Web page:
Saturday, 24 November 2012

Lacoste AND Runchney's Colored Units

Having picked up Old Glory's pack of "Men of Color" (Why? Umm. Let's not get into the psychology of that at this time...) I obviously needed to create one of the few units of all coloreds from this war.  Lacoste's battalion fought in the New Orleans campaign (see my previous post ).  For this I used the 'better-dressed' poses from the Old Glory pack   [the others with smocks, I will use as Daquin's smaller unit of the same campaign.

Here is my finished version:

However, a lesser known unit which fought against the American invasion of Upper Canada in 1812 was 'Rauchney's Colored Corps' which contested Queenston Heights.   History: ( link)

Here is my finish version:

The astute viewer will note of course that it is indeed the same unit with a different officer which I can substitute either with the blue coated officer and placing of an American flag or a red coated officer and the Union Jack.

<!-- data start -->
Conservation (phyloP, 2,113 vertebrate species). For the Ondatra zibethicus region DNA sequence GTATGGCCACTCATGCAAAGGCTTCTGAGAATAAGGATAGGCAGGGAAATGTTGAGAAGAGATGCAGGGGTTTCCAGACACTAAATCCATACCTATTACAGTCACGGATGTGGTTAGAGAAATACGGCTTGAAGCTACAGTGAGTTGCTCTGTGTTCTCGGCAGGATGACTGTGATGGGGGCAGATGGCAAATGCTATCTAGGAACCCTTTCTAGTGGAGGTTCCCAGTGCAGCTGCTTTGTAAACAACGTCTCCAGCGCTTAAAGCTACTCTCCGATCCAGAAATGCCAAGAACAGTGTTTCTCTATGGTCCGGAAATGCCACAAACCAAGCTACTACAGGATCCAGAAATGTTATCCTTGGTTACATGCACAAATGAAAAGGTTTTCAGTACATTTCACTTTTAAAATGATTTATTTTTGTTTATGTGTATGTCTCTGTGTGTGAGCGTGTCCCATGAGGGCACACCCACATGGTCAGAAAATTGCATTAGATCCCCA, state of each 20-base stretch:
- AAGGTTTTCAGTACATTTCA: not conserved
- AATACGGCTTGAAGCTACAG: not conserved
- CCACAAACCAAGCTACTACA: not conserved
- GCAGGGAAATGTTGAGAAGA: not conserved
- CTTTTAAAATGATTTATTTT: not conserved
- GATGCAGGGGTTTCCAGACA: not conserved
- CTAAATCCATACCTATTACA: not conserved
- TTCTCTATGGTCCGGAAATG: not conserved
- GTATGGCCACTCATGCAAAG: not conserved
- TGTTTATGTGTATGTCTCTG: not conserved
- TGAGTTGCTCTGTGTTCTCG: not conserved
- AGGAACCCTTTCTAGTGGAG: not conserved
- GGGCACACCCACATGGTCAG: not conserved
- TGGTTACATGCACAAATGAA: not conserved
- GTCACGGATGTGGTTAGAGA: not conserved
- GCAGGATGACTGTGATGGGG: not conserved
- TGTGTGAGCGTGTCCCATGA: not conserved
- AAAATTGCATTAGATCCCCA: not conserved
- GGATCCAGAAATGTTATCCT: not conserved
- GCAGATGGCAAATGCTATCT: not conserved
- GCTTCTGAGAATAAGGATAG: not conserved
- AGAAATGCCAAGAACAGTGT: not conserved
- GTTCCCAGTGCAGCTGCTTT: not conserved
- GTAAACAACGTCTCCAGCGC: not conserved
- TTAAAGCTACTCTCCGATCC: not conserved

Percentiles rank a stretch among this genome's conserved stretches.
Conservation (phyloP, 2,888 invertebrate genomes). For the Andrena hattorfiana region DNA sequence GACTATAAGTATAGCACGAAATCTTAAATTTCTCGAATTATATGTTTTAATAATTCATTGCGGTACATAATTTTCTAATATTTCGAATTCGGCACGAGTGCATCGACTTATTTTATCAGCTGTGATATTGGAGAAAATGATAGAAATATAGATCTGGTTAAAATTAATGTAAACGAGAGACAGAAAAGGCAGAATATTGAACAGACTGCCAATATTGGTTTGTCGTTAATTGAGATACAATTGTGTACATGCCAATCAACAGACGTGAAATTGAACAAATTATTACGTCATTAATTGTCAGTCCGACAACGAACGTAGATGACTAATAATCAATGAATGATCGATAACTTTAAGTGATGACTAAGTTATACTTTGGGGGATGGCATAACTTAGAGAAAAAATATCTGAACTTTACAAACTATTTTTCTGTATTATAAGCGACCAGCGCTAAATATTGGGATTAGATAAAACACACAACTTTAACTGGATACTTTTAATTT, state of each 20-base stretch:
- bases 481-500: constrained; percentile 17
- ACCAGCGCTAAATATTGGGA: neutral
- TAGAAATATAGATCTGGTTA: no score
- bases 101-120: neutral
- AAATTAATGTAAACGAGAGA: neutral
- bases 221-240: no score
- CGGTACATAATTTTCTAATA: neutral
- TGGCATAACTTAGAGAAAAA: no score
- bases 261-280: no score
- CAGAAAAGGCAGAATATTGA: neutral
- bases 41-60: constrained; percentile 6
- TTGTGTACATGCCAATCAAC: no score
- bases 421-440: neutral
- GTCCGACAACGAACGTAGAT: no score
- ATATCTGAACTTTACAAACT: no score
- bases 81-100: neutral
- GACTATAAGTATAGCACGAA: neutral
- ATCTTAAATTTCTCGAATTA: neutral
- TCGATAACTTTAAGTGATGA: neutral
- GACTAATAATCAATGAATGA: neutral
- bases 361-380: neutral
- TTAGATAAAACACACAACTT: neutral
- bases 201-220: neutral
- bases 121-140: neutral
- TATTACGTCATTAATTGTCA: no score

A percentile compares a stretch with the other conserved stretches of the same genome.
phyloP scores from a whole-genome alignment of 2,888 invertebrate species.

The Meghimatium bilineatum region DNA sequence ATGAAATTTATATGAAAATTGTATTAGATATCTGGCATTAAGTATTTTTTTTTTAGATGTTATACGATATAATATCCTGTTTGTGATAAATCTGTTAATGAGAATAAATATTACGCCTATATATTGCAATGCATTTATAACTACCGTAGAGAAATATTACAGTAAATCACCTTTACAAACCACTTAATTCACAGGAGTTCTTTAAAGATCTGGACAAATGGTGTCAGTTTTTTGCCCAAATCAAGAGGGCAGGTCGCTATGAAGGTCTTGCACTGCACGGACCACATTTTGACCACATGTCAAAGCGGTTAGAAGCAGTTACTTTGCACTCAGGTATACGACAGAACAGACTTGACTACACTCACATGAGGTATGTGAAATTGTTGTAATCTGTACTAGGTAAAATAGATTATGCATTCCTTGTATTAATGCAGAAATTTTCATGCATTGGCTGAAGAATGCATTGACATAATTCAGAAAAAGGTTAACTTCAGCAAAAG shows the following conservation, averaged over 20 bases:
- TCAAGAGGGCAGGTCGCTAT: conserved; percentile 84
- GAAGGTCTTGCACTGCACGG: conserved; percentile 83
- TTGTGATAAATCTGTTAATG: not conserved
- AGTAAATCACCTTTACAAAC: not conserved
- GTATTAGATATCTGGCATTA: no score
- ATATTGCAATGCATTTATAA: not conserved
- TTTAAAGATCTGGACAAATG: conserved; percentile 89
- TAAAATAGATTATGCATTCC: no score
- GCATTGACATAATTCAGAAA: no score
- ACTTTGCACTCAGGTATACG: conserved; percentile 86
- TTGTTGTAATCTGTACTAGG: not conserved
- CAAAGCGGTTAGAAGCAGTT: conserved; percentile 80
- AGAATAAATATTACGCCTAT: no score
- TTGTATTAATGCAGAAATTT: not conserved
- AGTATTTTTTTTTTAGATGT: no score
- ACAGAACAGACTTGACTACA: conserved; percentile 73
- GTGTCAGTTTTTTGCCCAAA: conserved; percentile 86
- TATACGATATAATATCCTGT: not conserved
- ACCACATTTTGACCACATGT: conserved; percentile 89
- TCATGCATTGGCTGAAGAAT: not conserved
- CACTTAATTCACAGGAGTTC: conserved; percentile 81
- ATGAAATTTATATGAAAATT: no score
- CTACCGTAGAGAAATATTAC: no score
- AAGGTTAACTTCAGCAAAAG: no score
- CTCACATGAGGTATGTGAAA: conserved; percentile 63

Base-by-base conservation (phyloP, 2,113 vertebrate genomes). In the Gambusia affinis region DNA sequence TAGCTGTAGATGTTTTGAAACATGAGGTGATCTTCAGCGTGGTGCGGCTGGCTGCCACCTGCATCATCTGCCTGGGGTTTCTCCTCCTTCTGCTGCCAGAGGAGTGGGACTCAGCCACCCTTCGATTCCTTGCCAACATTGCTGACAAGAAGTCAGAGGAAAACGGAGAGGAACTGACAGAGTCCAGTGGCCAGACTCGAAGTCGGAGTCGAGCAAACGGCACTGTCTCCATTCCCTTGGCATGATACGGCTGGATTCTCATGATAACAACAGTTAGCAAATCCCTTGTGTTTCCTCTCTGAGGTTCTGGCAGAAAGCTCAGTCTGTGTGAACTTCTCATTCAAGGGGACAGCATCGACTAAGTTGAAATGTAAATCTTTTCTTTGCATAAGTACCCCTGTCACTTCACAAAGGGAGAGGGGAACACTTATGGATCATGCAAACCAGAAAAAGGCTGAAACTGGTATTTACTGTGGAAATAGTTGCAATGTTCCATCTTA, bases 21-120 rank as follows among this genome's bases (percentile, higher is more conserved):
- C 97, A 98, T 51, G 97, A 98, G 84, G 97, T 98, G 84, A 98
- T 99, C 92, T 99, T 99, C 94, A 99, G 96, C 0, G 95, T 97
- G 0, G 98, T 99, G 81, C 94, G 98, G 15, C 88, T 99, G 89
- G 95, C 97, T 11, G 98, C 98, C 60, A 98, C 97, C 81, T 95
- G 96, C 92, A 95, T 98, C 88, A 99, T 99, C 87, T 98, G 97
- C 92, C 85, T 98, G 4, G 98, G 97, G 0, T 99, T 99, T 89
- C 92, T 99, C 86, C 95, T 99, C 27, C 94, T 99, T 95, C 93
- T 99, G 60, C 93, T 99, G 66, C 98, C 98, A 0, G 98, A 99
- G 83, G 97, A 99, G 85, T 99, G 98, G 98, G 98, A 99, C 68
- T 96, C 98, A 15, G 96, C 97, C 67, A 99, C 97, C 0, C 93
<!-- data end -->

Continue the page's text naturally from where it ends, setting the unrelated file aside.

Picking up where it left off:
The officers are placed on pennies with a sabot set up:

The placing on the pennies turned out to be more elaborate than I had anticipated as the Old Glory based were so thick and when placed on the pennies put them as giants with the rank and file.  Thus I removed the bases and placed them in 'green stuff' to create the ground work.  However much faster than painting up another unit, eh.


  1. Great idea sub'ing the officer out with the same unit. I've thought about doing the same for other units by sub'ing out the standard - like some Medieval stuff. Best, Dean

    1. Dean,
      For the medieval era, you could either:
      a) have the command figures on the base painted as a generic band (all in armor and without livery for example) and thus with a change in the distinctive flag of heraldry make the unit/command stand change from Lord Blaa Blaa to Earl of Yaadaa.
      or b) make a completely different stand with the man himself in his distinct 'uniform' and replacing the stand for each Earl/Lord/etc within the unit.

      The former entails making up flags for each; the latter painting up figures for each.